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updated: 4/12/2013 5:06 PM

Aurora man charged with two gas station holdups

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  • Roberto B. Ramos

    Roberto B. Ramos


A 28-year-old Aurora man, who was out on bond on a weapons charge, is now charged with armed robberies last month of two Aurora gas stations and another weapons offense.

If convicted in all cases, Roberto B. Ramos, of the 0-99 block of Rural Street, faces between 21 and 93 years in prison.

Ramos faces charges of two counts each of armed robbery, armed violence, and possession of a firearm by a gang member. He also faces a single count of aggravated discharge of a firearm and reckless discharge of a firearm.

Police also are seeking two accomplices.

Aurora police said Ramos and another man went to a BP Amoco on the 1500 block of Butterfield Road, on the city's northeast side. The man showed a gun and demanded money while Ramos stood nearby. The 58-year-old clerk handed over cash, and Ramos and the other man fled on foot, but not before the man fired a gun inside the store but didn't hit anyone, police said.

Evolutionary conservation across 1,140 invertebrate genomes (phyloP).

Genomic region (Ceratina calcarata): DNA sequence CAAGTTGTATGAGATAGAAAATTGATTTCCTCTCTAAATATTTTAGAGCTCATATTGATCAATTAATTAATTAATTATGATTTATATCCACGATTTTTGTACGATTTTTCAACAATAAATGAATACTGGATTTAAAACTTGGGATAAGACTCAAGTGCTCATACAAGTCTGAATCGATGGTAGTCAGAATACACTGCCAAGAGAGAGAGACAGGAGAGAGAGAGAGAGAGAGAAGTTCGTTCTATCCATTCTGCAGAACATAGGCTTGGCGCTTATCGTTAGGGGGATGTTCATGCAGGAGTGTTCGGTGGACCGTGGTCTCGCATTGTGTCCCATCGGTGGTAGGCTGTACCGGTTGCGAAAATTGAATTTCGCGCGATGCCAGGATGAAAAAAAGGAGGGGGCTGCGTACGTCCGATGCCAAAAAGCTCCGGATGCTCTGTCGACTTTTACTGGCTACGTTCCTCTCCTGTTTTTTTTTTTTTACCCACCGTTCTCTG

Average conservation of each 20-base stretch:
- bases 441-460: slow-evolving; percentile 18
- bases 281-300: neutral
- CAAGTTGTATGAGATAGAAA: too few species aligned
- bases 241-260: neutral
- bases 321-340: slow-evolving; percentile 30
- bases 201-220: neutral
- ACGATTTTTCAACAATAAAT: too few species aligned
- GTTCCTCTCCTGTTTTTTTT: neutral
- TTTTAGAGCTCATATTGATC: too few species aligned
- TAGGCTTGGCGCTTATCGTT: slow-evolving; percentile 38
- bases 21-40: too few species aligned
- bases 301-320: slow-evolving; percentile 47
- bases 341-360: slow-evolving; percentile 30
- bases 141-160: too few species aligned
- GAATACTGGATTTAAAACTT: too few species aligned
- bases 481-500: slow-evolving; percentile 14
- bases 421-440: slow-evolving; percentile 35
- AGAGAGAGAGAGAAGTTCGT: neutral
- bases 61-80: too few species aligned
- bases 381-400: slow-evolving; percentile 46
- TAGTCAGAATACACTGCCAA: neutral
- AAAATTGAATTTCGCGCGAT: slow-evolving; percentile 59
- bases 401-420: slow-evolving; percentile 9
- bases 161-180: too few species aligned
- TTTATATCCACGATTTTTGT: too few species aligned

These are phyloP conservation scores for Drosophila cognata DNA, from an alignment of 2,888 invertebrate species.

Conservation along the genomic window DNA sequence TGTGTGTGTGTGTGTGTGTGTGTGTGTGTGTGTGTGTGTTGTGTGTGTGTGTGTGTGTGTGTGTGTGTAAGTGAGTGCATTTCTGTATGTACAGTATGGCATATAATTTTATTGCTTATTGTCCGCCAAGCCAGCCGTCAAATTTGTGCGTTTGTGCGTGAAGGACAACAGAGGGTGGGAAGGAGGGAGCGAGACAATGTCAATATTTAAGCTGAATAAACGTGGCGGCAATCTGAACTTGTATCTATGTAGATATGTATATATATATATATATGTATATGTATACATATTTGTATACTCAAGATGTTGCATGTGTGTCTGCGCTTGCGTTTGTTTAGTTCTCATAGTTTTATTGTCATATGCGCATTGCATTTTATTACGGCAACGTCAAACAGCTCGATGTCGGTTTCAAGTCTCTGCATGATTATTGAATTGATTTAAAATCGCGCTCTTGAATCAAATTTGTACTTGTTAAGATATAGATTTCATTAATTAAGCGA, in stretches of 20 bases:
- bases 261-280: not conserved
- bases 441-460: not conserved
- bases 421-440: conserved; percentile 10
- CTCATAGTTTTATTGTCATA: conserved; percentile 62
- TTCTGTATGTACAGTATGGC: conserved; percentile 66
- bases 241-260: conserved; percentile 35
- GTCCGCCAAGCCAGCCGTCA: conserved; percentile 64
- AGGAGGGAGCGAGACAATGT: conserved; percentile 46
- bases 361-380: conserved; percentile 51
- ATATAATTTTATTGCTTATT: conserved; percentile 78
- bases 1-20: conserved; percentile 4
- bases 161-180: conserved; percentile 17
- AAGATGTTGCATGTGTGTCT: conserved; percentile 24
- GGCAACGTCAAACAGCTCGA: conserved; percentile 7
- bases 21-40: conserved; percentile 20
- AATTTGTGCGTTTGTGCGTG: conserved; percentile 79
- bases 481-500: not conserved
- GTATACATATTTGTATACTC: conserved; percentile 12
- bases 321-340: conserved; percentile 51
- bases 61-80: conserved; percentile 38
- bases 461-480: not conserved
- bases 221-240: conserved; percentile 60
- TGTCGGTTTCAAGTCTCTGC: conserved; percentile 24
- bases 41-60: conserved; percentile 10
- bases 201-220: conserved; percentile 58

The suspect is described as a Hispanic male, 25 to 30 years old, about 6-foot-1, 180 to 190 pounds with a small vertical patch of facial hair on his chin, or "soul patch."

In the March 22 robbery, of an Amoco station across the street, Ramos and another man entered the station at about 12:30 a.m. and confronted the 38-year-old clerk, police said. The man showed the clerk a gun and demanded money, again with Ramos standing nearby. They ran away after getting cash; no shots were fired, police said.

The second suspect is described as a Hispanic male, unknown age, between 5-foot-3 and 5-foot-6, and weighting about 140 to 150 pounds.

People with information may call Aurora police at (630) 256-5500 or Aurora Area Crime Stoppers at (630) 892-1000.

Ramos was arrested on April 3 and charged with aggravated unlawful use of a weapon because possessed a gun, according to court records.

Records show Ramos was out on bond for a July 2012 felony arrest for possession of a firearm by a gang member and armed violence, a crime that carries up to 30 years in prison.

A judge this week set Ramos' bail at $1.3 million, meaning he must post 10 percent of that in cash to be free while his cases are pending. He appeared briefly in court Friday and is next due in court on May 8.

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